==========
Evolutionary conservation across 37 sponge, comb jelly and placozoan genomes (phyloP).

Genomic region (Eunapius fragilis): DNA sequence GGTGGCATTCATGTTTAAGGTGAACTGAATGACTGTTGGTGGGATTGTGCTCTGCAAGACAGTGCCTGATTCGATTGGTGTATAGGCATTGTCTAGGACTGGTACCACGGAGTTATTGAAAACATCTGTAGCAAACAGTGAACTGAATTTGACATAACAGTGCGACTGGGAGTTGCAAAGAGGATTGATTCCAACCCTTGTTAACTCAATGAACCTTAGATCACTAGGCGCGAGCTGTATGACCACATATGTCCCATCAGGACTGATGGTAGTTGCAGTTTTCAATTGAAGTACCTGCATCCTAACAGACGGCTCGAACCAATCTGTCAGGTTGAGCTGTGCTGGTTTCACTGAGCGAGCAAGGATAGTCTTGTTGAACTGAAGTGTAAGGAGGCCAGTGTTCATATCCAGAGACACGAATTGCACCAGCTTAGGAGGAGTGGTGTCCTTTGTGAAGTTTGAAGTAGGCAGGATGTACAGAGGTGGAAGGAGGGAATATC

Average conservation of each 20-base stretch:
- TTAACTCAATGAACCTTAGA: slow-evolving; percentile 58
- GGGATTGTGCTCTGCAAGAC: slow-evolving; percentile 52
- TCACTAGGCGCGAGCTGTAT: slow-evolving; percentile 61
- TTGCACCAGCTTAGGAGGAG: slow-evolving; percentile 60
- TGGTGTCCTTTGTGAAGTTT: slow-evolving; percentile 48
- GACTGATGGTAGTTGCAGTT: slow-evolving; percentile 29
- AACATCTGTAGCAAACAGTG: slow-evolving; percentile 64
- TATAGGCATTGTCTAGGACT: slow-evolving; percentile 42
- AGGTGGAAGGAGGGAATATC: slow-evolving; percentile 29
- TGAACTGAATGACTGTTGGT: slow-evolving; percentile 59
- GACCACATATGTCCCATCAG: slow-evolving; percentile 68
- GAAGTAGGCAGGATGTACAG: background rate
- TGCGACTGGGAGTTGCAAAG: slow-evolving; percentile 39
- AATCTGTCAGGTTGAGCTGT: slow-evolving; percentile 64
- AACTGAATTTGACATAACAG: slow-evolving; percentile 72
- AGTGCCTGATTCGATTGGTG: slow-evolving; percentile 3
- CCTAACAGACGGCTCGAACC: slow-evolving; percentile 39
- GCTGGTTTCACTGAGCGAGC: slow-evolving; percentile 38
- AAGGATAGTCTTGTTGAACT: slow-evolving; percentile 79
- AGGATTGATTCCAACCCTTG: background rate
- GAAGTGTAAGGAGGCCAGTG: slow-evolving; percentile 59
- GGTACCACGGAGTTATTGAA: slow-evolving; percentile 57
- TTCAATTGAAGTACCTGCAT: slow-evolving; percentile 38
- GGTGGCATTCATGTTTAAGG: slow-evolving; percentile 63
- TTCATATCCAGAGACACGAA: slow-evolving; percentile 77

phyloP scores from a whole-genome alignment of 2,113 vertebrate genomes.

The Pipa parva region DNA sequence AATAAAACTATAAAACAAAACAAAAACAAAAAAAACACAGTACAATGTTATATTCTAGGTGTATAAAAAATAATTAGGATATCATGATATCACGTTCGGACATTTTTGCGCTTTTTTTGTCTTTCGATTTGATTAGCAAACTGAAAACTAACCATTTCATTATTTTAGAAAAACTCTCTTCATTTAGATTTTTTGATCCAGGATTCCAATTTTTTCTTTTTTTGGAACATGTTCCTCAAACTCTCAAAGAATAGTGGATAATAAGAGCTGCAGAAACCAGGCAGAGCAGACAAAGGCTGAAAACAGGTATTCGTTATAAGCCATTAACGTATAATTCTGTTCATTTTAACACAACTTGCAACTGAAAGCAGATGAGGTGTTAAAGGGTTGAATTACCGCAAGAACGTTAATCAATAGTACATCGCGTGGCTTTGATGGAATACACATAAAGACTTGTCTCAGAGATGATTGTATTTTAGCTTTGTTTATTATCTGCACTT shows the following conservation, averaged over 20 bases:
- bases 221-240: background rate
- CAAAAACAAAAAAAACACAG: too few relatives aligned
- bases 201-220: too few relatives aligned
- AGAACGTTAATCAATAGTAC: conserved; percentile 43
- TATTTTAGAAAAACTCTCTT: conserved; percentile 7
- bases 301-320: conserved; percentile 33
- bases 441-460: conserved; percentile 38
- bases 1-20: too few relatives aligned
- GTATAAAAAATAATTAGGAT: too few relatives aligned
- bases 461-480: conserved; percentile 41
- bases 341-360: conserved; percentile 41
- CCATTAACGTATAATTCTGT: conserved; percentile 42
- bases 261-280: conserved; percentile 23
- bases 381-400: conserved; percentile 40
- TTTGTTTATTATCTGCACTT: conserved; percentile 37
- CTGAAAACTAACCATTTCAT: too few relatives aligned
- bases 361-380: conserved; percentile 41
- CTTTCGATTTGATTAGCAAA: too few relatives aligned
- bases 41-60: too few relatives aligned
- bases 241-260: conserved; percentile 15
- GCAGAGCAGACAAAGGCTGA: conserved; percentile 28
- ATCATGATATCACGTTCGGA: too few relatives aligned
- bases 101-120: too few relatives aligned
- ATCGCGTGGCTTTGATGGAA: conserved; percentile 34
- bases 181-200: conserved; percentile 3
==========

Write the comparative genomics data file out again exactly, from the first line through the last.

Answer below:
Evolutionary conservation across 37 sponge, comb jelly and placozoan genomes (phyloP).

Genomic region (Eunapius fragilis): DNA sequence GGTGGCATTCATGTTTAAGGTGAACTGAATGACTGTTGGTGGGATTGTGCTCTGCAAGACAGTGCCTGATTCGATTGGTGTATAGGCATTGTCTAGGACTGGTACCACGGAGTTATTGAAAACATCTGTAGCAAACAGTGAACTGAATTTGACATAACAGTGCGACTGGGAGTTGCAAAGAGGATTGATTCCAACCCTTGTTAACTCAATGAACCTTAGATCACTAGGCGCGAGCTGTATGACCACATATGTCCCATCAGGACTGATGGTAGTTGCAGTTTTCAATTGAAGTACCTGCATCCTAACAGACGGCTCGAACCAATCTGTCAGGTTGAGCTGTGCTGGTTTCACTGAGCGAGCAAGGATAGTCTTGTTGAACTGAAGTGTAAGGAGGCCAGTGTTCATATCCAGAGACACGAATTGCACCAGCTTAGGAGGAGTGGTGTCCTTTGTGAAGTTTGAAGTAGGCAGGATGTACAGAGGTGGAAGGAGGGAATATC

Average conservation of each 20-base stretch:
- TTAACTCAATGAACCTTAGA: slow-evolving; percentile 58
- GGGATTGTGCTCTGCAAGAC: slow-evolving; percentile 52
- TCACTAGGCGCGAGCTGTAT: slow-evolving; percentile 61
- TTGCACCAGCTTAGGAGGAG: slow-evolving; percentile 60
- TGGTGTCCTTTGTGAAGTTT: slow-evolving; percentile 48
- GACTGATGGTAGTTGCAGTT: slow-evolving; percentile 29
- AACATCTGTAGCAAACAGTG: slow-evolving; percentile 64
- TATAGGCATTGTCTAGGACT: slow-evolving; percentile 42
- AGGTGGAAGGAGGGAATATC: slow-evolving; percentile 29
- TGAACTGAATGACTGTTGGT: slow-evolving; percentile 59
- GACCACATATGTCCCATCAG: slow-evolving; percentile 68
- GAAGTAGGCAGGATGTACAG: background rate
- TGCGACTGGGAGTTGCAAAG: slow-evolving; percentile 39
- AATCTGTCAGGTTGAGCTGT: slow-evolving; percentile 64
- AACTGAATTTGACATAACAG: slow-evolving; percentile 72
- AGTGCCTGATTCGATTGGTG: slow-evolving; percentile 3
- CCTAACAGACGGCTCGAACC: slow-evolving; percentile 39
- GCTGGTTTCACTGAGCGAGC: slow-evolving; percentile 38
- AAGGATAGTCTTGTTGAACT: slow-evolving; percentile 79
- AGGATTGATTCCAACCCTTG: background rate
- GAAGTGTAAGGAGGCCAGTG: slow-evolving; percentile 59
- GGTACCACGGAGTTATTGAA: slow-evolving; percentile 57
- TTCAATTGAAGTACCTGCAT: slow-evolving; percentile 38
- GGTGGCATTCATGTTTAAGG: slow-evolving; percentile 63
- TTCATATCCAGAGACACGAA: slow-evolving; percentile 77

phyloP scores from a whole-genome alignment of 2,113 vertebrate genomes.

The Pipa parva region DNA sequence AATAAAACTATAAAACAAAACAAAAACAAAAAAAACACAGTACAATGTTATATTCTAGGTGTATAAAAAATAATTAGGATATCATGATATCACGTTCGGACATTTTTGCGCTTTTTTTGTCTTTCGATTTGATTAGCAAACTGAAAACTAACCATTTCATTATTTTAGAAAAACTCTCTTCATTTAGATTTTTTGATCCAGGATTCCAATTTTTTCTTTTTTTGGAACATGTTCCTCAAACTCTCAAAGAATAGTGGATAATAAGAGCTGCAGAAACCAGGCAGAGCAGACAAAGGCTGAAAACAGGTATTCGTTATAAGCCATTAACGTATAATTCTGTTCATTTTAACACAACTTGCAACTGAAAGCAGATGAGGTGTTAAAGGGTTGAATTACCGCAAGAACGTTAATCAATAGTACATCGCGTGGCTTTGATGGAATACACATAAAGACTTGTCTCAGAGATGATTGTATTTTAGCTTTGTTTATTATCTGCACTT shows the following conservation, averaged over 20 bases:
- bases 221-240: background rate
- CAAAAACAAAAAAAACACAG: too few relatives aligned
- bases 201-220: too few relatives aligned
- AGAACGTTAATCAATAGTAC: conserved; percentile 43
- TATTTTAGAAAAACTCTCTT: conserved; percentile 7
- bases 301-320: conserved; percentile 33
- bases 441-460: conserved; percentile 38
- bases 1-20: too few relatives aligned
- GTATAAAAAATAATTAGGAT: too few relatives aligned
- bases 461-480: conserved; percentile 41
- bases 341-360: conserved; percentile 41
- CCATTAACGTATAATTCTGT: conserved; percentile 42
- bases 261-280: conserved; percentile 23
- bases 381-400: conserved; percentile 40
- TTTGTTTATTATCTGCACTT: conserved; percentile 37
- CTGAAAACTAACCATTTCAT: too few relatives aligned
- bases 361-380: conserved; percentile 41
- CTTTCGATTTGATTAGCAAA: too few relatives aligned
- bases 41-60: too few relatives aligned
- bases 241-260: conserved; percentile 15
- GCAGAGCAGACAAAGGCTGA: conserved; percentile 28
- ATCATGATATCACGTTCGGA: too few relatives aligned
- bases 101-120: too few relatives aligned
- ATCGCGTGGCTTTGATGGAA: conserved; percentile 34
- bases 181-200: conserved; percentile 3